Many people think that anybody who flees a war zone or other calamity automatically becomes a refugee and is entitled so certain protections. Unfortunately, in the eyes of international law, the reality is often more complicated
How exactly is one determined to be a refugee? The question is not as simple as it may seem. For better or worse, escaping a war-torn country or other catastrophe doesn’t always make that person an official refugee in the eyes of international law.
A refugee is someone determined to have “well-founded fear of being persecuted for reasons of race, religion, nationality, membership of a particular social group or political opinion” and who therefore cannot return to his or her country of origin.
This definition is governed by the United Nations’ 1951 convention relating to the status of refugees as amended by the 1967 protocol to the convention, the key international law that defines refugee status. Two regional conventions, the 1969 OAU Convention in Africa and the 1984 Cartagena Declaration in Latin America, expand the definition above to grant refugee status â€œprima facieâ€ to anyone arriving as part of a mass migration fleeing generalized violence, such as civil war.
According to these legal norms, many of the asylum seekers currently arriving in Europe are unlikely to achieve refugee status; they will be considered economic migrants who left their countries to seek work rather than fleeing ill-treatment or generalized violence. However, those who are escaping bloodshed and persecution may well be assessed to be refugees based on their specific cases.
Becoming a refugee begins with requesting asylum while outside one’s own country. It is important to remember that an asylum seeker is not a refugee and might not become one.
When, Where and How: Becoming a Refugee
A person may enter a country with the intention of claiming asylum, either as an individual or as part of a large group fleeing violence. In other cases, someone may happen to be abroad when circumstances at home change, rendering it unsafe for them to go back, so they decide to request asylum; this is known as sur place.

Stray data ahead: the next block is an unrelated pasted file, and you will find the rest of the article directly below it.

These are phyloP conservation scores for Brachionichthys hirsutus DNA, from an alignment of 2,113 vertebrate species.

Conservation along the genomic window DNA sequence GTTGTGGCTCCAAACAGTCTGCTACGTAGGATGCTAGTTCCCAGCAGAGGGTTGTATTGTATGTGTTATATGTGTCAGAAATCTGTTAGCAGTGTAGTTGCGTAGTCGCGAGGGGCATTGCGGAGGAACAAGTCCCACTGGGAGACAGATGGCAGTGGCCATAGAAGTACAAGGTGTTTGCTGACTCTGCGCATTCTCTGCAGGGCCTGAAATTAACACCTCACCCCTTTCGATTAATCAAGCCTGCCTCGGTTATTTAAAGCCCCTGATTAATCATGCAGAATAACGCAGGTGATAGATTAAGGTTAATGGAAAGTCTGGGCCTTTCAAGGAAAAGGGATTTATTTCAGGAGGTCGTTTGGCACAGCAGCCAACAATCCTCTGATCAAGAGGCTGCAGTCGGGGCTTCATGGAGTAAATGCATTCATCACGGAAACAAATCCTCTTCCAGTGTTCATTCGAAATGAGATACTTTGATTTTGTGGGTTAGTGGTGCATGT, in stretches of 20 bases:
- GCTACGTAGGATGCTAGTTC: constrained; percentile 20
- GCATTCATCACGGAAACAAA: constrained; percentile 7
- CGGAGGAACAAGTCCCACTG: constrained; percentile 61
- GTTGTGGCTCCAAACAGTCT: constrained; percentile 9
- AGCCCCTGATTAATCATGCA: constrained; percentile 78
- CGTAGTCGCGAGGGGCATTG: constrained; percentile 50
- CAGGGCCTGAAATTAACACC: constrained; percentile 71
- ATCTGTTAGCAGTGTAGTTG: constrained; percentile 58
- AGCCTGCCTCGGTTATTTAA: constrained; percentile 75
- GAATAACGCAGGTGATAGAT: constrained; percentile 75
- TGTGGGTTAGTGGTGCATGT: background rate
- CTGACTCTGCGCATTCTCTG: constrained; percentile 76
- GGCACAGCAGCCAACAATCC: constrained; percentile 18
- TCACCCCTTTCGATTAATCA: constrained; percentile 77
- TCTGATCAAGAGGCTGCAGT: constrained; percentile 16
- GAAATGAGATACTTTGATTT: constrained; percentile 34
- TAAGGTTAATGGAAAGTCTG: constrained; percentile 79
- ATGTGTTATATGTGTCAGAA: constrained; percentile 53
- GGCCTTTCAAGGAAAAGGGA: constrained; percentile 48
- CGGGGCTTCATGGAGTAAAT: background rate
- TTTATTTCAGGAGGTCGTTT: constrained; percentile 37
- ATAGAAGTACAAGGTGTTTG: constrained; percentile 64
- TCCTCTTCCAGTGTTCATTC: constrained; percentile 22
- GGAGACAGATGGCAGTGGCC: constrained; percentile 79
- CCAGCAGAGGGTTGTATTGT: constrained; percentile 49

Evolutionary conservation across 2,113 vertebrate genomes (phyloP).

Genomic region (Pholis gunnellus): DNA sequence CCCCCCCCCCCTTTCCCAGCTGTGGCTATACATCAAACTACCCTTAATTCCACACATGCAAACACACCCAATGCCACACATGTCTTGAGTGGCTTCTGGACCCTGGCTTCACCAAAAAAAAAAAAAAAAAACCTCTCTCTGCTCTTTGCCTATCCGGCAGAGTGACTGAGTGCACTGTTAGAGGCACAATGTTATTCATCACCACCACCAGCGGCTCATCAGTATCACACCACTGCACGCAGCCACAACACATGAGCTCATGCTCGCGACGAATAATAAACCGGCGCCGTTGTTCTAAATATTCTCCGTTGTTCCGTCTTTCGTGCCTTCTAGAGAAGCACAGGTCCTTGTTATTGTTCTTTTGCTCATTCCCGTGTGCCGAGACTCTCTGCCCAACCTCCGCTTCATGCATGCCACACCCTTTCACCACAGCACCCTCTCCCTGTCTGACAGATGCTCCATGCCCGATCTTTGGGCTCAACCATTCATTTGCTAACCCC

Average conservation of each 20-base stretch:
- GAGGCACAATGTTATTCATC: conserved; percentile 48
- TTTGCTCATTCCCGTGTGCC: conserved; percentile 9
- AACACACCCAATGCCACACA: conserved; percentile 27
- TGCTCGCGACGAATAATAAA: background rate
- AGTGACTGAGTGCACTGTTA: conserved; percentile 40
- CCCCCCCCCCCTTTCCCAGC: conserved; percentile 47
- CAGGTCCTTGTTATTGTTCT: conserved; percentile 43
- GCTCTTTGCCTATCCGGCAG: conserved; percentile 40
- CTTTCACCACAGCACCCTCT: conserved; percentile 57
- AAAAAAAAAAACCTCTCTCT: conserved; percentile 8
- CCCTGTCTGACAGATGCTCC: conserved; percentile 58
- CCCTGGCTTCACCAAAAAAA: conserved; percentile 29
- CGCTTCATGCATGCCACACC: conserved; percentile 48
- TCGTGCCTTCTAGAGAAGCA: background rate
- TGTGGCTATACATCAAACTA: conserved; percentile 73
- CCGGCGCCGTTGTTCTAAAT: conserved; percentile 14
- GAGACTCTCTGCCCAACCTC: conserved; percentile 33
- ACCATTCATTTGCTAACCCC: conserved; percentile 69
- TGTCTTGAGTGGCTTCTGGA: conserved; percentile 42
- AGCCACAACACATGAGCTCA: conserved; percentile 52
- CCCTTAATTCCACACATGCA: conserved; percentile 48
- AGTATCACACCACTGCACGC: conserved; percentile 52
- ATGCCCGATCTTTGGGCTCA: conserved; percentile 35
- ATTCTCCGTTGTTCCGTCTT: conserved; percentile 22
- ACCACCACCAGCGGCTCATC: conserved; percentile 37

In all cases individual claims; group migration that may qualify members for prima facie refugee recognition; and visitors requesting asylum sur place the determining factor in becoming a refugee is having a well-founded fear of persecution in one’s country of origin.
Government agencies or the UNCHR conduct the Refugee Status Determination (RSD) process to figure that out. The RSD has two components: an interview with the asylum seeker, and research into the situation in the person’s country of origin to assess whether his or her circumstances fit the requirements of any applicable refugee convention. The result is a positive or negative determination of the person’s eligibility to be a refugee.
Refugee determination is forward-looking. The refugee agency officer is seeking to answer the question: “If this person goes back to his or her country, how likely is he or she to be harmed?”
Well-Foundedness of Fear
An interview with a refugee is an attempt to find out the reason for flight and the well-foundedness of the person’s fear of being persecuted because of his or her race, religion, nationality, membership of a particular social group or political opinion, in accordance with the 1951 Refugee Convention.
The asylum seeker’s fear is broken down into subjective and objective fears.
The subjective fear is that which comes from the perspective of the individual based on his or her circumstances and experiences. Because the refugee convention is forward-looking, an asylum seeker may be recognized as a refugee even if at the time of the RSD interview, no harm has yet come to that person.